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Pangolins are possible coronavirus hosts, Chinese scientists say

The elephant, the tiger and the rhino are the undisputed "celebrities" of the world's endangered species, but they are by no means the animals most at risk of extinction
Meet the endangered pangolin 00:27

Pangolins are possible hosts of coronavirus, a study led by South China Agricultural University has found.

Experts believe the outbreak originated at wild animal markets in Wuhan, China. After analyzing more than 1,000 samples, scientists found that the genome sequence of the virus in pangolins was 99% identical to that from infected people. That means pangolins are the most likely intermediate host of coronavirus, Liu Yahong, president of the university, said, according to state media

Pangolins, which look like scaly anteaters, are considered a delicacy in China and other countries, and pangolin scales are used in traditional medicine. 

A pangolin.
A pangolin, or scaly anteater. Stephen Hogg/AP Photo/World Wildlife Fund-Malaysia

Pangolins are protected by international law, but they are still one of Asia's most trafficked mammals. More than one million have been poached in the past decade, putting the species' survival at risk, according to the International Union for the Conservation of Nature. In 2016, a ban was placed on the trade of pangolins, but sale of the animals appears to persist in parts of Asia and Africa.

The new information about pangolins as a potential intermediate host of the novel coronavirus will aid in the prevention and control of the virus, Liu said.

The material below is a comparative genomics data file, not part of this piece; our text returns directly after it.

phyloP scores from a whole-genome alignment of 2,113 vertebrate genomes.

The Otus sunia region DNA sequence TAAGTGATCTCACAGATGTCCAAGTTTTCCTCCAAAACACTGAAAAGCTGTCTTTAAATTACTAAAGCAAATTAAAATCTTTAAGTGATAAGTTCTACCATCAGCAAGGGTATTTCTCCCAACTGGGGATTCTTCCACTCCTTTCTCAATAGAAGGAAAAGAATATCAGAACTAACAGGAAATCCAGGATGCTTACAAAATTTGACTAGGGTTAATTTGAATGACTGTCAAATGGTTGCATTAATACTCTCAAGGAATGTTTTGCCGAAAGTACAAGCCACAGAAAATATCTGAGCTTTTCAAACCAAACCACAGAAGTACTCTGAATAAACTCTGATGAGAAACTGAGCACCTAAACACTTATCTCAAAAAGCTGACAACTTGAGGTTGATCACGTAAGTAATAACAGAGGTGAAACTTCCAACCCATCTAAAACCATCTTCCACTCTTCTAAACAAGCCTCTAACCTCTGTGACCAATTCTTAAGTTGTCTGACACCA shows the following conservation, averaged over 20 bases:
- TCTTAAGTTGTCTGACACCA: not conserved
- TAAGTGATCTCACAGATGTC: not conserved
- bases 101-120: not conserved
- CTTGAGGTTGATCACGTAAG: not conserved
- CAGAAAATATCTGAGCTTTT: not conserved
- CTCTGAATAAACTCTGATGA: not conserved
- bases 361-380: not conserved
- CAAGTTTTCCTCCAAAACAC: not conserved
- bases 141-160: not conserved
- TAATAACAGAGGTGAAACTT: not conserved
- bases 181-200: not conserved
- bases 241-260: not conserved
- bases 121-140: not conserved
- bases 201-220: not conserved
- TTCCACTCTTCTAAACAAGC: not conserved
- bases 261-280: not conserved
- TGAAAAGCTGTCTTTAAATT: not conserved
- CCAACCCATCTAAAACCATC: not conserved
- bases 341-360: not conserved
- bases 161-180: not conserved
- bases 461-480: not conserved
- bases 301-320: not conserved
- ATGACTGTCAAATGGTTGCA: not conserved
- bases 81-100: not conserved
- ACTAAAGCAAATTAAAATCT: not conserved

Health experts believed the new strain of coronavirus possibly originated with bats before jumping to the human population, perhaps through an intermediary like pangolins. 

Infectious disease expert Dr. Ian Lipkin told CBS News on Wednesday that similar viruses will continue to pop up "every couple of years" as long as the so-called wet markets selling a multitude of animal species remain in business. 

"I want the wild animal markets closed," Lipkin said. 

But that step alone might not be sufficient. "While closing wildlife markets could have a major impact, bans alone will not stop the illegal wildlife trade if demand persists," The World Wildlife Fund said in a statement. "This health crisis must serve as a wake-up call for the need to end unsustainable use of endangered animals and their parts, as exotic pets, for food consumption and for their perceived medicinal value."

The death toll from coronavirus has risen to more than 630, with all but two of the deaths in mainland China. More than 31,000 people have been infected with the virus worldwide, the vast majority of them in China.  

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